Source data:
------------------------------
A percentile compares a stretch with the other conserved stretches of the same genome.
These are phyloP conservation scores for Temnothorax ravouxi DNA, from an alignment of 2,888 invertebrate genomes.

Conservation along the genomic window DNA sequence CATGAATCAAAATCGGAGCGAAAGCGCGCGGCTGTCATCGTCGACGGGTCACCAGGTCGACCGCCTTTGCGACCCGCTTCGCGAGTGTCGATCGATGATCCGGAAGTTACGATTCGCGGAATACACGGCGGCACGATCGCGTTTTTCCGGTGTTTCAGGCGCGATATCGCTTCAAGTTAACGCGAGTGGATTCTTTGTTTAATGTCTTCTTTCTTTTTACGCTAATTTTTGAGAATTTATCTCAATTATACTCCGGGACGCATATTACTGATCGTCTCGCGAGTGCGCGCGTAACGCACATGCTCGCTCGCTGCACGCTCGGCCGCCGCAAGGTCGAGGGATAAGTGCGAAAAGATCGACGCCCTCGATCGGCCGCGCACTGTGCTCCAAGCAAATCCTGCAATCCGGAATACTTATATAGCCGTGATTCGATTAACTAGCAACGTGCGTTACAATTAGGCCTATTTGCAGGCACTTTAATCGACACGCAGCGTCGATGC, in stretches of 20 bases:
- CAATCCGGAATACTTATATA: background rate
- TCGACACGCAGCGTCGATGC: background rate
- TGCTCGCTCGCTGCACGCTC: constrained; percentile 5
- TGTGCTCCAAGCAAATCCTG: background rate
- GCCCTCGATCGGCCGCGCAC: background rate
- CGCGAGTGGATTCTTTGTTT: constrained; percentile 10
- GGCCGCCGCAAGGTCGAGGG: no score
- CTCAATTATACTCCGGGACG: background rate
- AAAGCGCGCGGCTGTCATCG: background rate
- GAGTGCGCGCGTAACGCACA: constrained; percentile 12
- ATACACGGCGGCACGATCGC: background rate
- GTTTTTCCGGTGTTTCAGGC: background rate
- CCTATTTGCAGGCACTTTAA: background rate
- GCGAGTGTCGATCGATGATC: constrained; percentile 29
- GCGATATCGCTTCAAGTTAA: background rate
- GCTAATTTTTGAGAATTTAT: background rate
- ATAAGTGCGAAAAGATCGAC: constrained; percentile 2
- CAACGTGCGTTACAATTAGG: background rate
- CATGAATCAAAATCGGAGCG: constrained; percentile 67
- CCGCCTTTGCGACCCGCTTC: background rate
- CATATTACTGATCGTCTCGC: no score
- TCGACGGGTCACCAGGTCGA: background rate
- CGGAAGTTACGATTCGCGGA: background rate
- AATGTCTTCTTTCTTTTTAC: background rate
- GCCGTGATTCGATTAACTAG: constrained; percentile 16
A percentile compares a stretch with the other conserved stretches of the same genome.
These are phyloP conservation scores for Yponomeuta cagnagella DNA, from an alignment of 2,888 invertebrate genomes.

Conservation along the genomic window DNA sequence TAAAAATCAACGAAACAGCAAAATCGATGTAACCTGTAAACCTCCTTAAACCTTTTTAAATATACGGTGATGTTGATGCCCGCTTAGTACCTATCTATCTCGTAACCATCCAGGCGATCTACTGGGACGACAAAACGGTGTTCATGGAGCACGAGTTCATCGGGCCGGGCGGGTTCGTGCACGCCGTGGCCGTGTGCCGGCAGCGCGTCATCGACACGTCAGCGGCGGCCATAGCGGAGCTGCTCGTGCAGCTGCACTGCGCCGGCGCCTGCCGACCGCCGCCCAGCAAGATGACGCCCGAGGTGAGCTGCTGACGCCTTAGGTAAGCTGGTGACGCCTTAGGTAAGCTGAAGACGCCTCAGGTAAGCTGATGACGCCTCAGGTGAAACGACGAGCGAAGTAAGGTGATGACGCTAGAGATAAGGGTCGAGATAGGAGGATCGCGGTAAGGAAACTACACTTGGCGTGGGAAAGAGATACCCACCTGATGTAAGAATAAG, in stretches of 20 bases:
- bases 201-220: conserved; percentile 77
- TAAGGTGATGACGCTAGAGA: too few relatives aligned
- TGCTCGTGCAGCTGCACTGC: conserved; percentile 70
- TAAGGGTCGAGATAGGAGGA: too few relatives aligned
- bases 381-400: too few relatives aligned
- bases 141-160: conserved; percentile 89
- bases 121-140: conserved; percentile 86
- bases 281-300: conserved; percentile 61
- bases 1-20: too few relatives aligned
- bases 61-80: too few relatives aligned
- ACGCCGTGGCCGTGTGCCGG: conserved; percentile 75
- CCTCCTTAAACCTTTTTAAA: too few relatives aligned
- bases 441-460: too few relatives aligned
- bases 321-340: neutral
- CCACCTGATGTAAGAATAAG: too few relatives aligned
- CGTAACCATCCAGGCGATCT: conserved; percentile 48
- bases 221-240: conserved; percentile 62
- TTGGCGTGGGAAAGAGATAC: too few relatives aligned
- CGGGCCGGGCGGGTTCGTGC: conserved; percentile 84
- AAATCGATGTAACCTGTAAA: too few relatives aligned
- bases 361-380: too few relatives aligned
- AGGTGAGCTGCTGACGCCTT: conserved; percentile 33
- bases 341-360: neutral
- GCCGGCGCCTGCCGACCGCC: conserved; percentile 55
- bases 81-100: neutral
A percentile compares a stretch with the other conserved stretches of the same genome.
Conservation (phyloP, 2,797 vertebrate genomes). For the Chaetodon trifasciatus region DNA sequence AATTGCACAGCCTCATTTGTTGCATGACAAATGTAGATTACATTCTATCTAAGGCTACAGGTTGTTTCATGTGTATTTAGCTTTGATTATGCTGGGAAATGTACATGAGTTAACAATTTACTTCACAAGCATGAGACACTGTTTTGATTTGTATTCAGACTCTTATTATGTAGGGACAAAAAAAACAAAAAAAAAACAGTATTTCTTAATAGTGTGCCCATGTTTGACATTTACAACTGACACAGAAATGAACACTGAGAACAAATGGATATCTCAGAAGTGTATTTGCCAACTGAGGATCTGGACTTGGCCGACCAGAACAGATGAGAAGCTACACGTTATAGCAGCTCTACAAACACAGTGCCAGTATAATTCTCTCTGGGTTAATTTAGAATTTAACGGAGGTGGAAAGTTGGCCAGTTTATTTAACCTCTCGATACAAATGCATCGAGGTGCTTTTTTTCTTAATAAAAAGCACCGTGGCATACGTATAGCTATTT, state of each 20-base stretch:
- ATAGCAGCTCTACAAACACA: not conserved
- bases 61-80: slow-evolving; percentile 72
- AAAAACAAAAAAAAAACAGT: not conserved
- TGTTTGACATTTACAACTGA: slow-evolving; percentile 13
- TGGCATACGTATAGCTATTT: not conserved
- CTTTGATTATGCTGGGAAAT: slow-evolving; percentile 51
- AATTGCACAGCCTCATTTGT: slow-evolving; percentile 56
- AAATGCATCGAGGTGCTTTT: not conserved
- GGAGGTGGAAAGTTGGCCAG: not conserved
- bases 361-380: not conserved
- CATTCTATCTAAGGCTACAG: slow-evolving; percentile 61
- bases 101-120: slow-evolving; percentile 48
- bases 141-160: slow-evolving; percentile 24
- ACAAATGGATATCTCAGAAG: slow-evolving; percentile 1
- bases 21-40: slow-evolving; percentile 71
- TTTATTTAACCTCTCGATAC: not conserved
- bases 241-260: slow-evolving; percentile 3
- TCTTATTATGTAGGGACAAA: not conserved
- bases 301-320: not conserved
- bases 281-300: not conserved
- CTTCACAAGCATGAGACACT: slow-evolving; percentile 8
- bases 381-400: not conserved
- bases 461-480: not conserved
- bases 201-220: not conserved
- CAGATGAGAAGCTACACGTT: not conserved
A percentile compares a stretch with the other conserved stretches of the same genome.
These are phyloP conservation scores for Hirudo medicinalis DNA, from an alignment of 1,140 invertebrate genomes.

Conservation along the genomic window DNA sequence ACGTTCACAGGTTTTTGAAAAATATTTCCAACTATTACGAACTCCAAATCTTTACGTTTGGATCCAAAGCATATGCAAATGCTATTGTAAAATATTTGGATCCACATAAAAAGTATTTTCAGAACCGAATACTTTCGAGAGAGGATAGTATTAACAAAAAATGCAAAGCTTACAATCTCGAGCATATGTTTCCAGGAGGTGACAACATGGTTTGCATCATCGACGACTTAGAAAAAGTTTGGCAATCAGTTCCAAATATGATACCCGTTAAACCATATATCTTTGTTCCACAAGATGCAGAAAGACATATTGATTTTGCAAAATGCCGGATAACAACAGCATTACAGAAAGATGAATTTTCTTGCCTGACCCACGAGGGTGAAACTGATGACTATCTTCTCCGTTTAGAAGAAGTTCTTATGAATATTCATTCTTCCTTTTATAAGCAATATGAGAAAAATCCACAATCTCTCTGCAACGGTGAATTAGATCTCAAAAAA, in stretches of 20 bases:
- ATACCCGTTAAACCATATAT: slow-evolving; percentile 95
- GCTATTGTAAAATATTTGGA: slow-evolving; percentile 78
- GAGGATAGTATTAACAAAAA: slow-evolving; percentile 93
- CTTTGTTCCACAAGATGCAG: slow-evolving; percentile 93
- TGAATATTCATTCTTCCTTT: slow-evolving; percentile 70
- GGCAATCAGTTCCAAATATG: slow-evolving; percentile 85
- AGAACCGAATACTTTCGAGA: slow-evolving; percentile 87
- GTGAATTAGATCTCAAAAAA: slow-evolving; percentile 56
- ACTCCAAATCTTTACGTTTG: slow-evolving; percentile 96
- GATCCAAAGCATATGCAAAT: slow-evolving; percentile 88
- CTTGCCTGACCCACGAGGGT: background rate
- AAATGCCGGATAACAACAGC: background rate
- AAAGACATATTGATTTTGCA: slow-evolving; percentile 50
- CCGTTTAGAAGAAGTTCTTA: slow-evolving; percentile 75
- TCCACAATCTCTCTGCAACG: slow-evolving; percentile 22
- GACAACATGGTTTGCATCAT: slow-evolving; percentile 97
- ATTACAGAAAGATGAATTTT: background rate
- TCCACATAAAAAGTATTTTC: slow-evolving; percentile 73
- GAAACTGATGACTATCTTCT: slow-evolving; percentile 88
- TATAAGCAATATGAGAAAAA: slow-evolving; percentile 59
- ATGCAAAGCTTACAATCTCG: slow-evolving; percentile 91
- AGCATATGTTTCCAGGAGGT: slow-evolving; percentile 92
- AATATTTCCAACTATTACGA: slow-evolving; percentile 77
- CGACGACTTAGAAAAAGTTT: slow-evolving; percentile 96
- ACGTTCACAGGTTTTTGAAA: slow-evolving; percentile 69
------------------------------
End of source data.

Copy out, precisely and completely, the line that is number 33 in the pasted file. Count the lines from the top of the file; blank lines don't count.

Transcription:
- TAAGGTGATGACGCTAGAGA: too few relatives aligned